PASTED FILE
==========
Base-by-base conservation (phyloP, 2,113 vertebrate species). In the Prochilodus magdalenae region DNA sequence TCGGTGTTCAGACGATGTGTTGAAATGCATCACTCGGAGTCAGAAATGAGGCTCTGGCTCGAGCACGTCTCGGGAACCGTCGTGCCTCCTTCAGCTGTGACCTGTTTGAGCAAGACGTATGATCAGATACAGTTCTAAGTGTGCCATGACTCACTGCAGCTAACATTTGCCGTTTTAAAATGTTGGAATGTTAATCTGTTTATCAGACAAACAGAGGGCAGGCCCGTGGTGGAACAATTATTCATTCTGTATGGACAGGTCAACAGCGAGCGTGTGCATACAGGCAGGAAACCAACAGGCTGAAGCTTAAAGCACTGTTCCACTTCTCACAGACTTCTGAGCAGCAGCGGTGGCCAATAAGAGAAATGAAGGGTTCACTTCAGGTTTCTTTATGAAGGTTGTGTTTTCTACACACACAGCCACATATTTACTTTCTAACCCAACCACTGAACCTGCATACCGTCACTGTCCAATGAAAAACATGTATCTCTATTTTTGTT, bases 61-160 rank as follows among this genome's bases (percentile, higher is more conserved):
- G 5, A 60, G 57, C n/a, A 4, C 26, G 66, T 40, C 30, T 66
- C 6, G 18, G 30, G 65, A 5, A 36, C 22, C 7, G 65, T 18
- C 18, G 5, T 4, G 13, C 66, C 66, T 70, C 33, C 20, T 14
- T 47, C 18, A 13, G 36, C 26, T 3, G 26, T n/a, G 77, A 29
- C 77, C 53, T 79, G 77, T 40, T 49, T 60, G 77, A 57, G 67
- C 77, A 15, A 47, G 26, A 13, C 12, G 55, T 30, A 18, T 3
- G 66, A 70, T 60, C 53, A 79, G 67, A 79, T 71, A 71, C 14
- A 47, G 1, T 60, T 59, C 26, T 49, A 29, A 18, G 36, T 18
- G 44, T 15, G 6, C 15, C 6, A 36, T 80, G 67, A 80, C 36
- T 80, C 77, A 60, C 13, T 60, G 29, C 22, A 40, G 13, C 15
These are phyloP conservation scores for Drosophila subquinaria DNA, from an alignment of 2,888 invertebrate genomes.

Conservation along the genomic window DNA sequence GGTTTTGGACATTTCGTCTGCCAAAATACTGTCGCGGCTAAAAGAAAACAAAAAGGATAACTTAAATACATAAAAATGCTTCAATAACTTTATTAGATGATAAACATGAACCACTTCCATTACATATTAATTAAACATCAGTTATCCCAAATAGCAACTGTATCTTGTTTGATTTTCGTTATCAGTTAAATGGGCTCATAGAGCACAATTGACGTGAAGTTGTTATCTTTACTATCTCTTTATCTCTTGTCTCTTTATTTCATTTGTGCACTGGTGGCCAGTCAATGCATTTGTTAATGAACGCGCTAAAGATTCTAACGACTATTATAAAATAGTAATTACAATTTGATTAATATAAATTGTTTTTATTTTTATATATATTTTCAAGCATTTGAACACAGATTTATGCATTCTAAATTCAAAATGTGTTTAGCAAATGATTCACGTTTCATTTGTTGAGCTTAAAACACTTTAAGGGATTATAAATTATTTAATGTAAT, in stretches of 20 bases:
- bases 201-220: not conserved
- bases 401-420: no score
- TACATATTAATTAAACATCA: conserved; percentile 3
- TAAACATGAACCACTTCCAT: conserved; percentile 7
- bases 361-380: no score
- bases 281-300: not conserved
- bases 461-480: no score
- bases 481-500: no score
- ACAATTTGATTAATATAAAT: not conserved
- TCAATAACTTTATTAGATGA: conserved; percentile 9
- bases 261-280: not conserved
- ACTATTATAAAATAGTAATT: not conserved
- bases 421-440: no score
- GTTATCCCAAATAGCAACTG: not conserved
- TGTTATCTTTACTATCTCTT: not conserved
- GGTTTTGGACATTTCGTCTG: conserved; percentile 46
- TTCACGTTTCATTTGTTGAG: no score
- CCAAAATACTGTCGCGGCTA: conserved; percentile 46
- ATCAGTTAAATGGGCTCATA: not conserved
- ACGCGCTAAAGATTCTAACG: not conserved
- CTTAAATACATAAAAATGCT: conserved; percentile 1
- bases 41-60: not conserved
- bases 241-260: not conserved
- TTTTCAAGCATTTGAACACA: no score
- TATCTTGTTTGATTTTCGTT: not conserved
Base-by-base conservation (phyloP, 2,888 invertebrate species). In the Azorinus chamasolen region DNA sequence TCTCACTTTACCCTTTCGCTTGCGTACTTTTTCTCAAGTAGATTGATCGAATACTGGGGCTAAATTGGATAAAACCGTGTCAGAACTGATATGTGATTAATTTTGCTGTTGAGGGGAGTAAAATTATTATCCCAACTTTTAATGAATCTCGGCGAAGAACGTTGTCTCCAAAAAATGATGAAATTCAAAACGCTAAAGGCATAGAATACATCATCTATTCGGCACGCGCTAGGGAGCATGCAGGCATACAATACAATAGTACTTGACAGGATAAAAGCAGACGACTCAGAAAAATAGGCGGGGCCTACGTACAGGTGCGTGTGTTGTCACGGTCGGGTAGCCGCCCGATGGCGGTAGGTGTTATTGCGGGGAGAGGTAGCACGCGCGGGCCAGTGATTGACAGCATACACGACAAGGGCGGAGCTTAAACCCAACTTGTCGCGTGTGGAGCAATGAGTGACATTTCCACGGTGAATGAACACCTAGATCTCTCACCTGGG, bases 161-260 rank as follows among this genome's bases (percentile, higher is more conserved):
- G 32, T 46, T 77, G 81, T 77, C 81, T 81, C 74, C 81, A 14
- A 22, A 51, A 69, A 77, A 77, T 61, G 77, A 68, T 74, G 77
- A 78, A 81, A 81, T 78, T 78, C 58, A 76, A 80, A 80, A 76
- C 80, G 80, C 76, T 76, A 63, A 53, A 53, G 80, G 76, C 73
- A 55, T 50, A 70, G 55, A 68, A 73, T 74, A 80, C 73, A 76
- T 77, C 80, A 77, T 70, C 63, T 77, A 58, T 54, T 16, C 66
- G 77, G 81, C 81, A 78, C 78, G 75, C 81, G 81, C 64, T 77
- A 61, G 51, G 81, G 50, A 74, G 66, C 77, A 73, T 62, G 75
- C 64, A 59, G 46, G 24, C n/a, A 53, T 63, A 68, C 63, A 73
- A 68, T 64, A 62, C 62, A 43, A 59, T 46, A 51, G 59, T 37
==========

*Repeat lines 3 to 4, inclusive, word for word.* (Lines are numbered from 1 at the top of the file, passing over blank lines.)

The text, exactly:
- C 6, G 18, G 30, G 65, A 5, A 36, C 22, C 7, G 65, T 18
- C 18, G 5, T 4, G 13, C 66, C 66, T 70, C 33, C 20, T 14